Overall, Whonix can be a useful tool for boosting privacy and anonymity online. However, it’s vital to realize that it’s not a magic solution, and users still need to take precautions to ensure their security and privacy when using the internet.

How much RAM do I need for Whonix?

The suggested minimum amount of RAM for Whonix in a virtual machine is 2GB, while more RAM will be required if you intend to run additional apps on the virtual machine concurrently.

A minimum of 20GB of hard drive space should be set aside for the virtual machine.

Is Whonix a Linux distro?

Whonix is a Linux distribution based on the Debian GNU/Linux OS. Routing all traffic over the Tor network is designed to run inside a virtual machine. It is meant to offer a high level of confidentiality and privacy.

Is Whonix easy to use?

Based on the well-liked Debian GNU/Linux operating system, Whonix is intended to be user-friendly.

Similar to well-known desktop operating systems like Windows or macOS, it has a graphical user interface (GUI). It should therefore be quite simple for most users to navigate and utilize.

Why use Whonix?

Utilizing Whonix is one of the best ways to guard against internet dangers like traffic analysis, network spies, and malicious attacks.

It accomplishes this by channeling all internet traffic through the Tor network, a decentralized network of servers that anonymizes internet traffic by encrypting it and channeling it through several arbitrarily chosen servers across the globe. Outsiders will find it more challenging to follow and keep an eye on Whonix users’ activities.

Utilizing Whonix to defend against malware and other online attacks is another reason to do so. Firewalls, antivirus software, and virtualization technologies are a few of the security features and capabilities it has that help defend against these kinds of assaults.

Whonix is a wonderful option for anyone who values online privacy and security and wants to take precautions to protect themselves from online attacks.

Final Thoughts on Whonix vs Tails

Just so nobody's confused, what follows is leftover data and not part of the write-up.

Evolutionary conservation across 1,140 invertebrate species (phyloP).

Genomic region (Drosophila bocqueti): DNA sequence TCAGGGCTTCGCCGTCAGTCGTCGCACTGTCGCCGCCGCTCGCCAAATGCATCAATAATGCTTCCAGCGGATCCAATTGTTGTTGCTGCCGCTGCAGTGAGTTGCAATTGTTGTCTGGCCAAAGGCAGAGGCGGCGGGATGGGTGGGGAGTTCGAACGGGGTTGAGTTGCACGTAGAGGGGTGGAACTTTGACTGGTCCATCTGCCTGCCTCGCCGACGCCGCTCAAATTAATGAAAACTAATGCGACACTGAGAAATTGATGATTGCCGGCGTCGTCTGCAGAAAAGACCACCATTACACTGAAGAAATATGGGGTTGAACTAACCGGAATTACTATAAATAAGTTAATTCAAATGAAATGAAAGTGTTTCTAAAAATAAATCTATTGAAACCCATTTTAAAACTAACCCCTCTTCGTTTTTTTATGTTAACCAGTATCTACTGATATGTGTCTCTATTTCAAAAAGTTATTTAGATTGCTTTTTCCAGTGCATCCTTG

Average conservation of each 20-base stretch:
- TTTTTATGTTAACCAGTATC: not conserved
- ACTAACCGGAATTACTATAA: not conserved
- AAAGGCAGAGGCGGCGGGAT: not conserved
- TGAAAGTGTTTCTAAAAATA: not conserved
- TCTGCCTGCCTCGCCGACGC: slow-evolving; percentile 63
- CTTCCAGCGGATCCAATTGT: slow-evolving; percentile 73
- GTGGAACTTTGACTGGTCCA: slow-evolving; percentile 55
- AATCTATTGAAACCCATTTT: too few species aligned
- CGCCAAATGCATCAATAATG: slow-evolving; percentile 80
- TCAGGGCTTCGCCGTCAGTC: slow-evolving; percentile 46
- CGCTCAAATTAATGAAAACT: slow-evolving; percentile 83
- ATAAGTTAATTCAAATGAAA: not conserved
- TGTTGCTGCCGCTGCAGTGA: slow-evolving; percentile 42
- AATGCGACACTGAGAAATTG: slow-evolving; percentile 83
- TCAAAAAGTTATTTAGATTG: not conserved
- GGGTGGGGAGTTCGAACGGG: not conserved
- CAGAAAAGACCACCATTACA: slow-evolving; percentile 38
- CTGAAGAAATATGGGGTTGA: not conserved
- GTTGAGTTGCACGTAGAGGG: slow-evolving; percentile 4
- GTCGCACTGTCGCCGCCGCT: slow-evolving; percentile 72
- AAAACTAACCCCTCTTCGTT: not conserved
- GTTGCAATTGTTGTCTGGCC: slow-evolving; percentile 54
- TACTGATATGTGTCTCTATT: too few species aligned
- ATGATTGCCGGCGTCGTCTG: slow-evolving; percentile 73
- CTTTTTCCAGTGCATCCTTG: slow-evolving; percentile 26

For most internet users, it is not uncommon to have seen adverts on their phones for things they may have searched for on other devices.

The term for this is remarketing. This is the level of connectivity we can expect in the modern world.

While we can argue that ads are essential to both producers and consumers, we must understand that the level of personal information used in generating ads can become harmful if put in the hands of the wrong person.

All our habits and use patterns are tracked and monitored on the internet, and there is an increasing need to own your space and safeguard your details.

I have compared two operating systems that could solve your privacy issues on the internet. They are very handy and not complicated for even the less tech-savvy users. If you are an internet user, I recommend you consider your privacy more seriously.

Of the two systems discussed, your final choice would depend on what you feel is easiest for you. My Whonix vs Tails comparison hasn’t been to promote any but to expose you to two good alternatives.

I would highly recommend either of them. I use both, but that may be because I love messing around with whatever new tech I can lay my hands on.

If you loved this Whonix vs Tails article, please drop your comments so that we know you are interested in this comparison.